However, while his low velocity shouldn’t be an immediate cause for concern, low-velocity pitchers like Ryu have much less margin for error. If his fastball velocity drops below 89 MPH, he could be in real trouble.

Ryu’s velocity is something to keep an eye on because he doesn’t have much room to fall, but as it stands, this isn’t an area of concern quite yet.


Peripheral Vision


The various ERA estimators tell two very different stories about Ryu’s performance thus far. Half of them suggest he’s been pretty awful in his first two starts, while the other half suggests he’s been pretty close to league average.

Ryu’s ERA Estimators

His  FIP, xERA, and DRA are concerning, but his xFIP, SIERA, and cFIP are much more encouraging.

The huge discrepancy between these numbers highlights something we already know: 7.1 innings pitched is a tiny sample size.

However, while Ryu hasn’t pitched enough for these numbers to mean much, I know plenty of fans will be concerned after seeing his sky-high ERA, FIP, and xERA. That’s why I think it’s important to bring up his more reassuring ERA estimators too.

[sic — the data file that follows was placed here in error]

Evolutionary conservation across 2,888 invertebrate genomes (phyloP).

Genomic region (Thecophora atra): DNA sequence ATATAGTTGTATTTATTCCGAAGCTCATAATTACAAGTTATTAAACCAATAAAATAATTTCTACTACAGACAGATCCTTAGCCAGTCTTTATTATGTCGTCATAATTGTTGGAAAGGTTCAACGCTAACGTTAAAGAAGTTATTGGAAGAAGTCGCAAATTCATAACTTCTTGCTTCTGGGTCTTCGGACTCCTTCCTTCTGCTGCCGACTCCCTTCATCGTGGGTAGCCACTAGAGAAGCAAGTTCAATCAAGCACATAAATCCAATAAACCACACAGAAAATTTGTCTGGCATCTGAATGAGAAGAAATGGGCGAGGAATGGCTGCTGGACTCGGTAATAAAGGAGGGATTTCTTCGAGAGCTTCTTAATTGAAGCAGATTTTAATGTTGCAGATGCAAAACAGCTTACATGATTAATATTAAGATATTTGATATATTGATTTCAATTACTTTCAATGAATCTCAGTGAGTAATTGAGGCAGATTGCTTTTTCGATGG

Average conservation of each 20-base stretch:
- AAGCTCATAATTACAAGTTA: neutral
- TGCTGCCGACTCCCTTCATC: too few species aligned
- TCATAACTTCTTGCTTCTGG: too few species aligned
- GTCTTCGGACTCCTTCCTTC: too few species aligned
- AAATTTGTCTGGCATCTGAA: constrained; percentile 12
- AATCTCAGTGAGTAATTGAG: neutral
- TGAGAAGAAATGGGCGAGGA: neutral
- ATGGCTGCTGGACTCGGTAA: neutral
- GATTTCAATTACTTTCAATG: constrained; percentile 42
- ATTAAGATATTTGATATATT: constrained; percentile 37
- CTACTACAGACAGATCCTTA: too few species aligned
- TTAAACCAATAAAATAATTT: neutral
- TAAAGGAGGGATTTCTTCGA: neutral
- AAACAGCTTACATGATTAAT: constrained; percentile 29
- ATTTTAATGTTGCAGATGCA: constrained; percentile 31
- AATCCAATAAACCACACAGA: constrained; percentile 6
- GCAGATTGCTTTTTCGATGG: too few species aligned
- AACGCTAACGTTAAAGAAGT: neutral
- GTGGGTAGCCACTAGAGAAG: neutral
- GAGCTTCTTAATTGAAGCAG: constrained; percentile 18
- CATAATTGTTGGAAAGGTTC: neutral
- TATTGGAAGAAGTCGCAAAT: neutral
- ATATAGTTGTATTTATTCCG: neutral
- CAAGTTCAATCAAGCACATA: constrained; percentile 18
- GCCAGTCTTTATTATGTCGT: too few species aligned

While some stats make it look like he got off to a rough start, the other stats serve as a reminder that it’s far too soon to worry about him, and he can still be the competent pitcher he was last season.

As the season wears on, if you find yourself worrying about Ryu’s FIP or xERA, make sure to check the other ERA estimators too. By the end of the season the numbers usually all look pretty similar, but in a small sample size, they can paint very different pictures.


Contact Information


One reason Ryu struggled in his first two starts is that he wasn’t inducing very many called strikes or whiffs. His CSW% was just 20.3%, which is much lower than his 28.3% career average.

Ryu has succeeded in the past without an exceptional CSW% — his career CSW% is right around league average — but he’ll need to induce more called strikes and whiffs going forward. A 20.3% CSW% would rank dead last in the majors among qualified starters.